The Host

aphidAphids are plant pests, capable of causing major agricultural damage. They feed on plants by piercing them with syringe-like mouth parts and sucking the sap out of the phloem, resulting in a diet that is rich in carbohydrates and deficient in amino acids. Some of these amino acids cannot be synthesized by the insect but are supplied by the intracellular symbionts Buchnera aphidicola. The interaction of the two partners dates back 150 to 250 million years and both have become so dependent on each other that under natural conditions they cannot exist without each other.

The Symbionts Supply the Host with Essential Amino Acids

Because plant sap contains little protein and aphids cannot produce ten amino acids (called essential amino acids), it was thought that if the aphids feed exclusively on plants then the required amino acids must come from their symbiotic bacteria. 

amino acid gene map

This hypthesis was investigated using several different approaches. On a growth medium without amino acids, aphids can grow and reproduce. However, if an antibiotic that kills bacteria is added to the medium, the aphids fail to grow and reproduce. This suggests that bacterial symbionts are essential in supplying the amino acids. This was further supported using labelled sulfur or nitrogen compounds that showed amino acids containing these labels appearing in the symbionts and being provided to the host. The symbionts genome also reflects this biosynthetic activity. Buchnera aphidicola, the symbiont of Schizaphis graminum, carries on a plasmid the two genes trpEG which are important in tryptophan synthesis. Each bacterium contains three or four plasmids that contain four tandem repeats of these genes, resulting in 12 to 16 copies of trpEG. 

The Host Supplies Symbiont Nutrients

The intracellular location of the symbionts requires that the host supplies the bacteria with energy, carbon, and nitrogen. One amino acid, gluatmine, is very abundant in the phloem. It was shown that glutamine is ingested by the aphid and transported to the cells in which the symbionts are housed (bacteriocytes). The bacteriocytes take up glutamine, convert it to glutamic acid, that in turn is taken up by the bacterial symbiont. The nitrogen from glutamic acid is then used to synthesize the other amino acids which are ultimately utilized by the host animal. This cycling of amino acids permits the growth and reproduction of aphids.


Location of the Symbionts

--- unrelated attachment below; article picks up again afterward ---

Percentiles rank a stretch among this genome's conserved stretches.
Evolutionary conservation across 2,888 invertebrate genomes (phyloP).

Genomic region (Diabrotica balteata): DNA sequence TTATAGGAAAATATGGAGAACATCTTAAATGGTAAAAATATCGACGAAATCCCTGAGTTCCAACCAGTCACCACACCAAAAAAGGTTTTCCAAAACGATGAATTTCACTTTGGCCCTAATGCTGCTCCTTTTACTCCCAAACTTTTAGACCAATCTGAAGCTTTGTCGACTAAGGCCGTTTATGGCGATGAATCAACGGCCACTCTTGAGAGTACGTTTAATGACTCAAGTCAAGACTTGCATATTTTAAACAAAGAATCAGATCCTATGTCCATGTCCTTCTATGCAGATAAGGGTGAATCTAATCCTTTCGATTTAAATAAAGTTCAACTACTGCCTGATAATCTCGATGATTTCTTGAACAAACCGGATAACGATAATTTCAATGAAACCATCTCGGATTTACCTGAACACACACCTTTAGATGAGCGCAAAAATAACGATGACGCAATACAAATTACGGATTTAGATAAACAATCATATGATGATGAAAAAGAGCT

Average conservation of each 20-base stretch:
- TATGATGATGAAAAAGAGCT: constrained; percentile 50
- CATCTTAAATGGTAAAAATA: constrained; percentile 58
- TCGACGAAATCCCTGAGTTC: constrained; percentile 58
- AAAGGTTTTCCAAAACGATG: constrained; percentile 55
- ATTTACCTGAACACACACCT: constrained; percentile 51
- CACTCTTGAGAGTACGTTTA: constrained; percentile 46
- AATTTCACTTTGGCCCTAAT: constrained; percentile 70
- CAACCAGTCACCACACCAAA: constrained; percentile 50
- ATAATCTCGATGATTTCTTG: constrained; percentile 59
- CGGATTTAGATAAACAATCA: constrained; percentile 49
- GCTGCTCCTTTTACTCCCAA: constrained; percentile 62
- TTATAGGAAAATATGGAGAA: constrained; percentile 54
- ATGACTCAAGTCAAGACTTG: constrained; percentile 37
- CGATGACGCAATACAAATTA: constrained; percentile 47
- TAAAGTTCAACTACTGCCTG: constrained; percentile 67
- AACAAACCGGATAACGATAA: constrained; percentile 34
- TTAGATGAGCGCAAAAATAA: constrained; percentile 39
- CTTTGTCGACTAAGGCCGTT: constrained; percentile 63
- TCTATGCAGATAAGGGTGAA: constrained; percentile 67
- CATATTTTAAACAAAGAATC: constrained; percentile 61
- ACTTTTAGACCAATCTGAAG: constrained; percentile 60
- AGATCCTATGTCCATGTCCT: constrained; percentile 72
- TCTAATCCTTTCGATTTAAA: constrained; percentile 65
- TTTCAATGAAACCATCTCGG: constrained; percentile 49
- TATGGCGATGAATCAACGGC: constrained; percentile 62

symbiont in host cellThe symbionts are found inside host cells (intracellular) that are called bacteriocytes (also called mycetocytes). Each symbiont is surrounded by a membrane derived from the host cell that forms a vesicle called the symbiosome. The amino acids produced by the bacterial symbiont are thought to be released and taken up by the host cells. Digestion or destruction of the symbionts does not usually occur except during specific developmental stages. Being intracellular symbionts, the bacteria rely on the host to ensure transmission to the next generation. In several aspects, these intracellular bacteria resemble cellular organelles. The study of this system, as well as other symbioses with intracellular symbionts, may aid in understanding how mitochondria and plastids became an integral part of eukaryotic cells.

Genome Sequence of the Symbiont

The sequence of the symbiont's genome was determined. Its analysis revealed that bacteria carried the genes required for the biosynthesis of amino acids that the host could not synthesize but lacked the genes needed for the biosynthesis of non-essential amino acids. The symbiont also lacked many other genes that are commonly found in free-living or facultative intracellular bacteria. This suggests that the symbionts and host have coevolved to such an extend that they can only live in each others presence. The availability of the sequence will enable researchers to address a wide range of questions using powerful genomic approaches.

Evolution of Bacterial Symbionts and Aphids

The association between Buchnera and aphids is a mutualism, which was probably established 150 to 250 million years ago. At that time, an ancestor of Buchnera infected an aphid ancestor. An important aspect in the evolution of this symbiosis is the vertical transmission of the symbionts (from parent to offspring), indicating coevolution of the bacteria and host. This coevolution is apparent in the similarity between the branching patterns of the aphid phylogenetic tree and those of the symbionts.


phylogenetic tree




Paul Baumann's group (University of California, Davis) identified the bacterial symbiont using 16S rRNA gene sequences and used molecular techniques to isolate genes and plasmids from the symbiont. These techniques are essential in studying this system because the symbionts cannot be cultured outside the host.

Angela E. Douglas is at the University of York, York, U.K. Her group provided the foundation for understanding the nutritional contribution of the symbiont to the host. 

Nancy A. Moran, an evolutionary biologist, investigates the evolution of the aphid symbiosis.